(Mr Sparkes) The ASA certainly have started to develop good working relationships with David Lloyd and Cannon's and the other people. We run a badge scheme and if you have not bought one of my badges, then you are sad because I sell 1.6 million per year to parents, to children. They come to us because they want to work with us, to train their teachers, because they want to run our badge scheme and because they see us adding value to what they are doing. We are working with them and they are developing their programmes. To David Lloyd and Cannon's their swimming pools are very important because they are a high profit area; they are their second highest profit area. We do work with them, but sadly they have not yet built the bridge across to the local authority. That is why we stress the importance of having a local swimming strategy. You referred to the dilemma swimming has: it is so popular that everybody wants to get into the pool.

  Mr Bryant: And the best pool is an empty pool as far as I am concerned because you can swim up and down.

Mr Thurso

  65. From the evidence we have heard both now and earlier this morning and indeed from my own experience running a leisure company in a past life, it seems there are very different requirements by very different groups of people which we have just been talking about. There is the leisure side, which requires a different shape of pool, a completely different way of running it, the health side is quite different when you are into water therapy, thalassotherapy, whatever it may be and of course the one you are perhaps most interested in, which is the dedicated sport side. The word Mr Riley used was that it has to be a compromise. My question is: does it have to be a compromise at all? Should we not in fact be looking at a national strategy rather than lots of local strategies, which actually says the elite does not have to operate with everybody else. If we want an elite we have to create facilities for an elite. In that regard, if you agree—maybe you do not—who should be responsible for that strategy, which also begs the question: what is the role of government in all this?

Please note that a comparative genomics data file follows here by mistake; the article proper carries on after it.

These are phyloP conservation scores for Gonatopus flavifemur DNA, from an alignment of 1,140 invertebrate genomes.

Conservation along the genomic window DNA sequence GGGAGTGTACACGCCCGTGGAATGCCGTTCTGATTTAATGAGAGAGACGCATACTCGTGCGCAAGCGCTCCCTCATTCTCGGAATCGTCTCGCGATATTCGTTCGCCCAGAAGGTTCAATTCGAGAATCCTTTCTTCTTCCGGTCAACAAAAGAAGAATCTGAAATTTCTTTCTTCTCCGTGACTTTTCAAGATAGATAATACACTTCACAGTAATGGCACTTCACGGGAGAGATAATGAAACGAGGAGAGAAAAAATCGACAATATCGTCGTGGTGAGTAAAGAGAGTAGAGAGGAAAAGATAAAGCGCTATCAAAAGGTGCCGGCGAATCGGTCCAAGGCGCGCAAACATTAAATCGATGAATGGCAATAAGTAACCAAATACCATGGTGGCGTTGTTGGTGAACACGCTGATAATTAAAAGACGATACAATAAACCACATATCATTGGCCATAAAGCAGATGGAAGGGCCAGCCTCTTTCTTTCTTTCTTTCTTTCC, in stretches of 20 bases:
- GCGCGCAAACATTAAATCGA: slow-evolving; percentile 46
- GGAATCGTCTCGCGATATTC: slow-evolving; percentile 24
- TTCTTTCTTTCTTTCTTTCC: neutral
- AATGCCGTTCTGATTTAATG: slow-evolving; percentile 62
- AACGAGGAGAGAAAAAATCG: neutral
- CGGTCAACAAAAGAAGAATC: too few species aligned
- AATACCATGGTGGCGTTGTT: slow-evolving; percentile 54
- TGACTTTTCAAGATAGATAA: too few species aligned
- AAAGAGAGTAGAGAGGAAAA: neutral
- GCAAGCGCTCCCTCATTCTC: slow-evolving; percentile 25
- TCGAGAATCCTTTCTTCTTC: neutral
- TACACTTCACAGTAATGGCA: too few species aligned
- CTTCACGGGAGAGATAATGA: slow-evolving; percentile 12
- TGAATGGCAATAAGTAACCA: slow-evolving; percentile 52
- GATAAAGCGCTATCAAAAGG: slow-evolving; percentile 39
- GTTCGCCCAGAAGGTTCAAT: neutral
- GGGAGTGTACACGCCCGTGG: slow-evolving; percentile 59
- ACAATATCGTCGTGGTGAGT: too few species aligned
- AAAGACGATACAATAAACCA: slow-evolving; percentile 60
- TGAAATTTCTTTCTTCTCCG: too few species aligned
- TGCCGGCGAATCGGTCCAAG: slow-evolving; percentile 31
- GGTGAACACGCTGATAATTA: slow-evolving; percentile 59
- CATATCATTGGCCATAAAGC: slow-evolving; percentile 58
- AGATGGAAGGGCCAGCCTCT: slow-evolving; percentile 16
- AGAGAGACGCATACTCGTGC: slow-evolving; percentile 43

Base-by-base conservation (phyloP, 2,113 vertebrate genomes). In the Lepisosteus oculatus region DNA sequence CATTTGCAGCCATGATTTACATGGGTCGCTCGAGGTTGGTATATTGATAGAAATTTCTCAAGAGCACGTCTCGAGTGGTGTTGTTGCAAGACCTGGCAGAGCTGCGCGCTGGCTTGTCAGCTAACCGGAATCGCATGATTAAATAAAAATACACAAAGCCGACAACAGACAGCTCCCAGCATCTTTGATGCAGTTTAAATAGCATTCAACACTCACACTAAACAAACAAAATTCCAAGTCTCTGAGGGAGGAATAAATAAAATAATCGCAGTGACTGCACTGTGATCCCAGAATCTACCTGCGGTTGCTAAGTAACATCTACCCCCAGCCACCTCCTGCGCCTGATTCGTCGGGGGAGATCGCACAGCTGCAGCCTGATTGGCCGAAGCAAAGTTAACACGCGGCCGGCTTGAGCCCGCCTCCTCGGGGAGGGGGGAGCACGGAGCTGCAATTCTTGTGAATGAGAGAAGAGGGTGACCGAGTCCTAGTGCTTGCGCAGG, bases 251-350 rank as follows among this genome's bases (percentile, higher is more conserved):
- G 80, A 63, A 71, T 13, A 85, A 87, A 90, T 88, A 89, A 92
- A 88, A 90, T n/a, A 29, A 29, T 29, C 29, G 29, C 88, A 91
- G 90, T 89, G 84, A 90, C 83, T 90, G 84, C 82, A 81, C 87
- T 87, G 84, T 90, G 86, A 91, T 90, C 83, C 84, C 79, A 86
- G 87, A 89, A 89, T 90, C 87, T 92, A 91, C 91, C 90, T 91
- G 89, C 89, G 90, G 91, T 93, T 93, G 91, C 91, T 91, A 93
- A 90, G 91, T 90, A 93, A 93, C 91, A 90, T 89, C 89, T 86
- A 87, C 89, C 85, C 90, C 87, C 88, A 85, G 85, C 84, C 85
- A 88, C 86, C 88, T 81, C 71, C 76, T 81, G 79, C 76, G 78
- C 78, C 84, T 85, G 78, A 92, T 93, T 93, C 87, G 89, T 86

(Mr Sparkes) We have developed a national facility strategy and we have worked on it with Sport England. What we have done is identified the need for competition facilities, for example, we have identified the need for training facilities, we have identified the need for eight-lane 25-metre facilities in every county, in every large urban area. At the end of the day, when it comes down to it and you look at a specific area to meet the community needs, it has to be a community based decision because you have to look at transport, you have to look at where the community now sits. There are many swimming pools and some of them might be in the wrong place now in terms of where the communities are they serve, in terms of where the transportation runs. Those are the issues which have to be developed locally. From our point of view we can say to you that yes, there is a need for more 50-metre pools, yes there is a need for more eight-lane 25-metre pools in counties and in large conurbations. We can tell you that now and that is in a document we can provide you with. The important point there is what we cannot do is make decisions about local community needs. All we can do is say these are the issues that local community needs to consider in deciding what its facility requirements are.